And by framing the eating of horses as a “barbaric” foreign habit, the humane community routinely enables donors to miss the meaning of what they do at home, and the advantages people derive in our own regions from the pervasive commodification of animals. To put it bluntly: No humane-charity CEO wants to trouble the conscience of the donor on horseback.
The underlying trouble: domestication
Our form of dominion over cats and dogs and horses—a dominion that we accept and even celebrate—certainly connects with humanity’s domination of these same animals in other ways. Our habit of making toys or companions out of dogs and ponies who have no say in the matter sets the stage, for example, for training animals to go into wars and exploding buildings, or for their millions of deaths in shelters, through auctions, and in laboratories each year.
Despite charity groups who refer to owners as “guardians” and despite animal law writers’ insistence that their household animals are more than “mere” property, the human who lives with a domesticated animal is in charge of every major situation in that being’s life. It makes no more sense to refer to our control over other animals as guardianship than it does to claim that slaveowners would have been guardians of human slaves simply by uttering the term.
Recall Charles Darwin’s words: “Animals, whom we have made our slaves, we do not like to consider our equals.” We rationalize and perpetuate our dominion over other animals in part by making ourselves their benefactors and pointing out that we do love specific animals; but do deep feelings of love for these animals justify domestication generally—or does that deep love lead us to challenge it?
I support rescue groups. I appreciate anyone who helps animals with nowhere else to turn. At the same time, I hope the rescue community will agree to question the root cause of the animals’ vulnerable condition. To admit that rescue keeps us in control, to acknowledge the sad aspect of the dependent state that we put them in, forcing their reliance on the sheer luck of being scooped up by a decent, sympathetic human who has the means and will to look after them. The point of advocacy can’t be to slather euphemistic language over human dominance. Nor is it about exclaiming how much we love our individual animals at home and yet refusing to acknowledge the overall unfairness in training animals to live in our homes and paddocks—for just as long as we say they may.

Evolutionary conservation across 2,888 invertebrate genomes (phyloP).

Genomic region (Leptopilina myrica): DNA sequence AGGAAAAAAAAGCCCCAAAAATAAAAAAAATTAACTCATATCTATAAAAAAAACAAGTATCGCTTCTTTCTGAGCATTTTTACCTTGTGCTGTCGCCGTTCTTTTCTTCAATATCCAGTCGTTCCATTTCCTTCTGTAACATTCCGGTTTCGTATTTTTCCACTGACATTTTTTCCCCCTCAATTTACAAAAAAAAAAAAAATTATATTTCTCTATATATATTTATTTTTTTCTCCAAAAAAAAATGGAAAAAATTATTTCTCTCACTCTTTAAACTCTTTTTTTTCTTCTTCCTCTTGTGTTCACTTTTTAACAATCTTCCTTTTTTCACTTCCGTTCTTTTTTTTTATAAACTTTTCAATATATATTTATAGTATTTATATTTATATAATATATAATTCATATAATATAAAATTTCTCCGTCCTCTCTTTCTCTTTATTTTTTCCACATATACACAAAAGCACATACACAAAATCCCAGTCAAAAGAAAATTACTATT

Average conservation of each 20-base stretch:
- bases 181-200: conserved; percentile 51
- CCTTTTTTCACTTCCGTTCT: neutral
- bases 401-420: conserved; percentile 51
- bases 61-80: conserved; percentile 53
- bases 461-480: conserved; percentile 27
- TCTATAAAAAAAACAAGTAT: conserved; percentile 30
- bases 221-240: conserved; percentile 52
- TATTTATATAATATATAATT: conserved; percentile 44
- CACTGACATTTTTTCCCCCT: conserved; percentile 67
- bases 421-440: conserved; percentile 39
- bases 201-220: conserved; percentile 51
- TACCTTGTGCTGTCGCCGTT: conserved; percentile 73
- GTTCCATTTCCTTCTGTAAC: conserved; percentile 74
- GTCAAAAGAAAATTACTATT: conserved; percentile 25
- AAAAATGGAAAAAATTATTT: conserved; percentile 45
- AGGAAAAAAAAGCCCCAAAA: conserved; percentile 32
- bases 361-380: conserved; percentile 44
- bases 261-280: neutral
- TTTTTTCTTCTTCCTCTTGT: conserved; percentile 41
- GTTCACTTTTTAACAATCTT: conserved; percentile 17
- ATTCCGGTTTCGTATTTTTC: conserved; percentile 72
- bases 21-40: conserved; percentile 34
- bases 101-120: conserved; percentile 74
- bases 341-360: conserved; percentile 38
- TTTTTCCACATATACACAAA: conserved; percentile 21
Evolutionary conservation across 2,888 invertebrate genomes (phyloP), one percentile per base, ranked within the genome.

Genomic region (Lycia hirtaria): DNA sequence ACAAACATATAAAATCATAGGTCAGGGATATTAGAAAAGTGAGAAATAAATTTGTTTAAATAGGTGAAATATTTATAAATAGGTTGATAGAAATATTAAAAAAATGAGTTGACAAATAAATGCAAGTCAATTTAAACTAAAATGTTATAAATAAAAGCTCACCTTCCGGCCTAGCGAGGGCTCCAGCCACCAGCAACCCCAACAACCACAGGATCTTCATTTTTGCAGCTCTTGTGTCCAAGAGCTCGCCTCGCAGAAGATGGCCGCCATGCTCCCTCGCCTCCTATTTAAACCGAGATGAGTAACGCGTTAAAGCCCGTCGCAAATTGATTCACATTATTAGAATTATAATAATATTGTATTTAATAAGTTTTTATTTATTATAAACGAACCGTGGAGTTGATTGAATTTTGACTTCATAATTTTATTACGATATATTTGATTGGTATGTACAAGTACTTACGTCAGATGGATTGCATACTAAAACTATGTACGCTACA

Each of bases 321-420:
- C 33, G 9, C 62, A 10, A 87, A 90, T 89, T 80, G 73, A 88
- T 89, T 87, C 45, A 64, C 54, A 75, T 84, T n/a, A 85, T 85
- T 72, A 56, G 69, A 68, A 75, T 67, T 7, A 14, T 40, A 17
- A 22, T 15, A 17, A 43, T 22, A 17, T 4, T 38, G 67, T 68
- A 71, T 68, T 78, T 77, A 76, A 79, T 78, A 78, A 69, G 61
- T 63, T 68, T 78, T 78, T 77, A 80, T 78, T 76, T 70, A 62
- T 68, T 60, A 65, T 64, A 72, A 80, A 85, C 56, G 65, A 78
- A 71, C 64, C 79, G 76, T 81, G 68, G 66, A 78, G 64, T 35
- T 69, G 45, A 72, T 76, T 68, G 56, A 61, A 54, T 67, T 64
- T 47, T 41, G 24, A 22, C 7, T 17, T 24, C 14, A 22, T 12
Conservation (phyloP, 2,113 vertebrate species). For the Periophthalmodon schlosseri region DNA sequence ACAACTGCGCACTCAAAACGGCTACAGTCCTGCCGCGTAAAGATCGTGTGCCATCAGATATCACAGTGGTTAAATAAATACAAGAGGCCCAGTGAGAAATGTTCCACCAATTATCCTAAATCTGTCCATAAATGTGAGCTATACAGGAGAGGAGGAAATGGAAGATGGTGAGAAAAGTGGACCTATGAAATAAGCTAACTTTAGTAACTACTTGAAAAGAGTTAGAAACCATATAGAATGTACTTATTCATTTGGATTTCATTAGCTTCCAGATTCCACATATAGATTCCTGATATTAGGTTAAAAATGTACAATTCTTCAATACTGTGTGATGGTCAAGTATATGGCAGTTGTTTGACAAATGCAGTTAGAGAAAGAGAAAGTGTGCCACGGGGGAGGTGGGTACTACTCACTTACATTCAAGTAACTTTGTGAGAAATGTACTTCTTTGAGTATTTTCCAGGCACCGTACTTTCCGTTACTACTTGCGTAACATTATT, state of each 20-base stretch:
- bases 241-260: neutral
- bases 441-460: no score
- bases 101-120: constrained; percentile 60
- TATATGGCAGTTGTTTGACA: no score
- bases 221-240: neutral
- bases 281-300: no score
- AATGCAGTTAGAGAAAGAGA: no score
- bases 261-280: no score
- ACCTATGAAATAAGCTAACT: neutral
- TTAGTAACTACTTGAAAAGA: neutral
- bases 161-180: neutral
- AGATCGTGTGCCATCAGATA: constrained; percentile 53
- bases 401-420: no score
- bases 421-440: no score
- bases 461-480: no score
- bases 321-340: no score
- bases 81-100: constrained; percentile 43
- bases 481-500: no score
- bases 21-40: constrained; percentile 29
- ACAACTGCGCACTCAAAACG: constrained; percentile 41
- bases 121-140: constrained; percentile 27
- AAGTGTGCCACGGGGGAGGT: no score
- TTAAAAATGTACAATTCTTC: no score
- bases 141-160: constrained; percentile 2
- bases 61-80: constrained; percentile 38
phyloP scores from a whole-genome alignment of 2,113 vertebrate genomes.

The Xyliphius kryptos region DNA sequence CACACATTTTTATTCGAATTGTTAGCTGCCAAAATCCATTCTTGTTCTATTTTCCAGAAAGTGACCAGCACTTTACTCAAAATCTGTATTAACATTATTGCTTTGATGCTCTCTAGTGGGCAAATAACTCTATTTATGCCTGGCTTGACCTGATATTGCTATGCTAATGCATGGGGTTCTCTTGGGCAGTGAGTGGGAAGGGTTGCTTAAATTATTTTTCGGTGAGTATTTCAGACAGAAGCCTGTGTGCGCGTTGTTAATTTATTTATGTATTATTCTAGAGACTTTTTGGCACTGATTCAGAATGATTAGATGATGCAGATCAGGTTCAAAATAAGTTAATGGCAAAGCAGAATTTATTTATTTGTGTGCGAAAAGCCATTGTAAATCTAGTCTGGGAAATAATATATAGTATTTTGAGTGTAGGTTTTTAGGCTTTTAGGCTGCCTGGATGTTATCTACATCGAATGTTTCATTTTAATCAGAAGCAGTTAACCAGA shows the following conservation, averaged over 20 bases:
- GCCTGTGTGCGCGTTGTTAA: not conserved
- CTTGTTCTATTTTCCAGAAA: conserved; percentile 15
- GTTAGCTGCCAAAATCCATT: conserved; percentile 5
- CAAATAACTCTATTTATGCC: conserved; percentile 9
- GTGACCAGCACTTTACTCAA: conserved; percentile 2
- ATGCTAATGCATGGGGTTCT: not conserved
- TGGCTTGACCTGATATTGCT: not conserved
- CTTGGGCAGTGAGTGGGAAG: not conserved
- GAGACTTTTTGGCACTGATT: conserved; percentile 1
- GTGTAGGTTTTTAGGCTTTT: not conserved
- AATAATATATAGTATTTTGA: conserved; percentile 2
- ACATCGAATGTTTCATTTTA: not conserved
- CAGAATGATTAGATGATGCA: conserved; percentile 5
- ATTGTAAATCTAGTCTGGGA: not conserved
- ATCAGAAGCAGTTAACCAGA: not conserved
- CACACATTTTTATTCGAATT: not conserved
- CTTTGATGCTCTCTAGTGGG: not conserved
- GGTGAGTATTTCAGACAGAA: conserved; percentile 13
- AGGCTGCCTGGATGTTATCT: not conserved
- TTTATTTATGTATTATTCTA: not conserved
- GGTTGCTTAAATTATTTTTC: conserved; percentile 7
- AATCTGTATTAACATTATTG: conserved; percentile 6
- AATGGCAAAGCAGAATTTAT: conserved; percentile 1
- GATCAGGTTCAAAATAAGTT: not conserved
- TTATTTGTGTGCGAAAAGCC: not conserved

All of these beings have been selectively bred from ancestors who lived on their terms in their spaces. Autonomous communities of free-living animals. Why do we always have to mess with that state? I’ll sign off by linking a video of the free-living horses known in Mongolia as the Takh (Equus ferus przewalskii). Once these communities were wiped out by human hunting, military activities, and farming. But about 250 of these horses are now re-established in Mongolia’s Hustai National Park, an area where they had co-evolved with wolves of the steppe ecosystem. The Takh have developed complex patterns of social conduct to defend themselves from natural predators. But when they die, as they all do, the horses go back into the stream of universal energy in the ways they have done since the dawn of their being, and long before the dawn of ours.
| CHARLES DARWIN, METAPHYSICS, MATERIALISM, AND THE EVOLUTION OF MIND: EARLY WRITINGS OF CHARLES DARWIN 187 (1974; transcribed and annotated by Paul H. Barrett; with a commentary by Howard E. Gruber).|